SEC Proposals for Credit Rating Agency Reform: Potential Impact on the Asset-backed Markets

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On July 1, 2008, the Securities and Exchange Commission (the “SEC”) issued three rule proposals (the “Proposed

Rules”) aimed at responding to ongoing concerns regarding the role and importance of credit ratings issued by

nationally recognized statistical rating organizations (“NRSROs”). The Proposed Rules are intended to address

the SEC’s concern that the inclusion of credit ratings throughout its rules and regulations may have acted as a

regulatory “seal of approval” for the ratings such that market participants may have placed “undue reliance” upon

them. The proposed amendments would eliminate references to these ratings in numerous SEC rules and forms.1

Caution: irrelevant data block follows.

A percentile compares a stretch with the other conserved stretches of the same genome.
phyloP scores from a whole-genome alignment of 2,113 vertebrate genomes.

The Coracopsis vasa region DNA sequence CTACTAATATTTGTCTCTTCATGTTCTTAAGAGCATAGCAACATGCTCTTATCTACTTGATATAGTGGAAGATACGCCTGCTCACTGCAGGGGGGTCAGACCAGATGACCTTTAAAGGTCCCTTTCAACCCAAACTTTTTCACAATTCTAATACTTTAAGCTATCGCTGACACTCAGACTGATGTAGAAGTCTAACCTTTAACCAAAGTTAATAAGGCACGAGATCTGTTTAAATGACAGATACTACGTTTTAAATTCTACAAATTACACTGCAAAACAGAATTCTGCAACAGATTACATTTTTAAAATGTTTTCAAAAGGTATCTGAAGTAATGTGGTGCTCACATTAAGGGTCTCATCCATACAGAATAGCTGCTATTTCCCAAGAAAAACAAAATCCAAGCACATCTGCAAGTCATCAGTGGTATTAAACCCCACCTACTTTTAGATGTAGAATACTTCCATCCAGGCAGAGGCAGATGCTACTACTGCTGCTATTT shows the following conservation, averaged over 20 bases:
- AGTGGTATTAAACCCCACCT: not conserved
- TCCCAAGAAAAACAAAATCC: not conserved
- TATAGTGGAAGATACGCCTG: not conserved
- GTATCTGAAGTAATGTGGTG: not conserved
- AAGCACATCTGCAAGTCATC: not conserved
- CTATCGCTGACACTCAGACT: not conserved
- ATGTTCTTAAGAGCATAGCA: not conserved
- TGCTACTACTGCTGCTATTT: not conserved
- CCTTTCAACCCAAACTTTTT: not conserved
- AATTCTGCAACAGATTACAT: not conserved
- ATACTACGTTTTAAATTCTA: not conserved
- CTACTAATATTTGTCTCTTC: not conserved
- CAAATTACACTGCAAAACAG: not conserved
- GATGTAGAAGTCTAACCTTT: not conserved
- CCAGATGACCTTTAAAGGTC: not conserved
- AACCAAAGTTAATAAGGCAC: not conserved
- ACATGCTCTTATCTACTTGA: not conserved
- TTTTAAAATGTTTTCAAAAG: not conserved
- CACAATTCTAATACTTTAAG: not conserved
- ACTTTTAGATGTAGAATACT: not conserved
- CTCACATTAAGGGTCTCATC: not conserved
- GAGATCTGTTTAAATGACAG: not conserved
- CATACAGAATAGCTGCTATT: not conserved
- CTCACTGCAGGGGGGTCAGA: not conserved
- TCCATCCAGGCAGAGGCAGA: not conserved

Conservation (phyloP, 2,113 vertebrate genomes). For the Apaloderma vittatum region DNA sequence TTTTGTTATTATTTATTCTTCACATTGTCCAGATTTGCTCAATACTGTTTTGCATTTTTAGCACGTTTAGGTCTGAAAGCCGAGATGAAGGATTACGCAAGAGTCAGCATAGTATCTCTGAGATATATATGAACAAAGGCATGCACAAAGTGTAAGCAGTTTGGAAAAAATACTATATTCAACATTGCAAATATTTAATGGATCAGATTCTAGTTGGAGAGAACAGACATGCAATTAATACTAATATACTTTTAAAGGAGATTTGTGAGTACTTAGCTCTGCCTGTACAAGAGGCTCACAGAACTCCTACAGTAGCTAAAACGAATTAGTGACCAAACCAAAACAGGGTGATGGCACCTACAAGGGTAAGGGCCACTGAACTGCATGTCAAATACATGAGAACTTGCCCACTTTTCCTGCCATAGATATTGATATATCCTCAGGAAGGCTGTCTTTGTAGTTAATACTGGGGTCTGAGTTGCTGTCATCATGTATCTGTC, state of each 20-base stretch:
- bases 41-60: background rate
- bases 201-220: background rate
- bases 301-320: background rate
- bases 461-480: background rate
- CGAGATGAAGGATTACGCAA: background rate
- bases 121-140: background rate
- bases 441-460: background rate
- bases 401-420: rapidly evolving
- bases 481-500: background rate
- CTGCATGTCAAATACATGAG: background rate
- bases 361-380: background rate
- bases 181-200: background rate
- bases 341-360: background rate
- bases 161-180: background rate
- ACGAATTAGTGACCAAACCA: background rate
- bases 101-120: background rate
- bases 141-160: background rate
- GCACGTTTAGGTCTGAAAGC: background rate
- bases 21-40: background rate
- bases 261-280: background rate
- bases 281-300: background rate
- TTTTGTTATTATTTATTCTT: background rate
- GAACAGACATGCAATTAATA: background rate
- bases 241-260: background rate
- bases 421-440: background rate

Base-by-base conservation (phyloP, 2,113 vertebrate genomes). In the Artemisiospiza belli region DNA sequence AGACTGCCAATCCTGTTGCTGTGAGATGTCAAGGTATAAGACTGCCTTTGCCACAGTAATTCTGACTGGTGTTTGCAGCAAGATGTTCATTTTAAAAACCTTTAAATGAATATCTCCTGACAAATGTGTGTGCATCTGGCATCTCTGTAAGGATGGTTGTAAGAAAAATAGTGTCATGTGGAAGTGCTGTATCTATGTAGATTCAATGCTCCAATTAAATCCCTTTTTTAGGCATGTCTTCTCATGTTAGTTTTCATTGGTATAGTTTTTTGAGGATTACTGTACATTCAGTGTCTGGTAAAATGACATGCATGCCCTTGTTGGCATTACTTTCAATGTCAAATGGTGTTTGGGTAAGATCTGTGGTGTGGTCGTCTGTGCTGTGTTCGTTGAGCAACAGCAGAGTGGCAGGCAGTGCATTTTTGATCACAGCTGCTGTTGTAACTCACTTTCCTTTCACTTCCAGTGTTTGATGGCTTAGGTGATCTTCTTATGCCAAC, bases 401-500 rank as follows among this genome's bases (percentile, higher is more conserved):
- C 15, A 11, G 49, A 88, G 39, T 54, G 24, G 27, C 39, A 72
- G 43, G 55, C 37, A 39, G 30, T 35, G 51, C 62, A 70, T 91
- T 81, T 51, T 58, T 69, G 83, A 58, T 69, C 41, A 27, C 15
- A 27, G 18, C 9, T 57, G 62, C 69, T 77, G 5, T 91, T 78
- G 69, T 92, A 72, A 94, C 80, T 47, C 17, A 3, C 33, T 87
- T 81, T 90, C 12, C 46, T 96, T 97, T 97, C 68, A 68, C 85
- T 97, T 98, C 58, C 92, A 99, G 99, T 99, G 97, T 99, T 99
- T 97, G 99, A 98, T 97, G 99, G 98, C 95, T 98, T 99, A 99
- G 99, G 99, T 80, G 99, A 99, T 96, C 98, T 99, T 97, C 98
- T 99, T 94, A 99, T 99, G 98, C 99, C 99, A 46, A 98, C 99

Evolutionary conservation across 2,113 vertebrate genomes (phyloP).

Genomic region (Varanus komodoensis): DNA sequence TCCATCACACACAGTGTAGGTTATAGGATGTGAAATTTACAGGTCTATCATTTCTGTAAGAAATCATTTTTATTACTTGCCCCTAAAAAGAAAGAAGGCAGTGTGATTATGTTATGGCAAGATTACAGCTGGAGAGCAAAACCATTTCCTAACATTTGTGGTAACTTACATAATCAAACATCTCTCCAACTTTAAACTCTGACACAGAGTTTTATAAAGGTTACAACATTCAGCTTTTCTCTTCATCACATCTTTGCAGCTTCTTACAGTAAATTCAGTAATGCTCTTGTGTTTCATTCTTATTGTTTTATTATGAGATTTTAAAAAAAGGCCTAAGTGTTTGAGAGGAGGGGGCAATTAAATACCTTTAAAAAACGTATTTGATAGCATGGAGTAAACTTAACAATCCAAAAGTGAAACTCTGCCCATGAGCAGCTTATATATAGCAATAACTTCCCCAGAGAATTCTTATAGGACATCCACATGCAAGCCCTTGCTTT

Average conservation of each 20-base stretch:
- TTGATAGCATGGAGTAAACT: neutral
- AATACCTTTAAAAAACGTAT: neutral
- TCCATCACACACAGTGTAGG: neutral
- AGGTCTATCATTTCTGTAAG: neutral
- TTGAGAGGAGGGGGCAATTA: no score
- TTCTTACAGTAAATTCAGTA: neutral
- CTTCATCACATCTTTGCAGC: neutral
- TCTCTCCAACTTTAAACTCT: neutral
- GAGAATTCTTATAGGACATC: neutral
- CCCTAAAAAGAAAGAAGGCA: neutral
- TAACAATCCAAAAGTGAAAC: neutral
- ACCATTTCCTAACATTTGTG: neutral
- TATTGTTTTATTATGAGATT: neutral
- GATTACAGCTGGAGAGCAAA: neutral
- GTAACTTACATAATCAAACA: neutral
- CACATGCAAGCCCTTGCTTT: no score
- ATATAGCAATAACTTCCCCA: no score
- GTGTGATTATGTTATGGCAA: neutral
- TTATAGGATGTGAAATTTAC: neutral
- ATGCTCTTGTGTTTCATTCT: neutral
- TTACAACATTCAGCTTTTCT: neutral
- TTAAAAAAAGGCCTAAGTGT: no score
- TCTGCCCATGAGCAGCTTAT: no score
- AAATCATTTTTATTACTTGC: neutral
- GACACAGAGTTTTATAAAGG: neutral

The Proposed Rules follow, and are a companion to, the issuance on June 16, 2008 of proposed rules to increase

transparency of and avoid conflicts of interest in the credit rating process (the “NRSRO Proposals”2 and, together

with the Proposed Rules, the “Proposals”).3 A copy of our July 2, 2008 client alert on the NRSRO Proposals, SEC

Proposes Reforms Relating to Credit Rating Agencies, can be found at

http://www.mofo.com/news/updates/files/080702CreditAgencies.pdf.

As drafted, the Proposals would have a significant impact on how market participants use credit ratings during the

new issuance process, in determining investment suitability, for computing net capital requirements and in

complying with other SEC rules and regulations. They also would impact the NRSRO regulatory regime and how

NRSROs interact with market participants and other credit rating agencies. Below we review more closely how

the Proposals would impact the asset-backed market.

See full legal news bulletin for more information.

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Morrison & Foerster LLP on:

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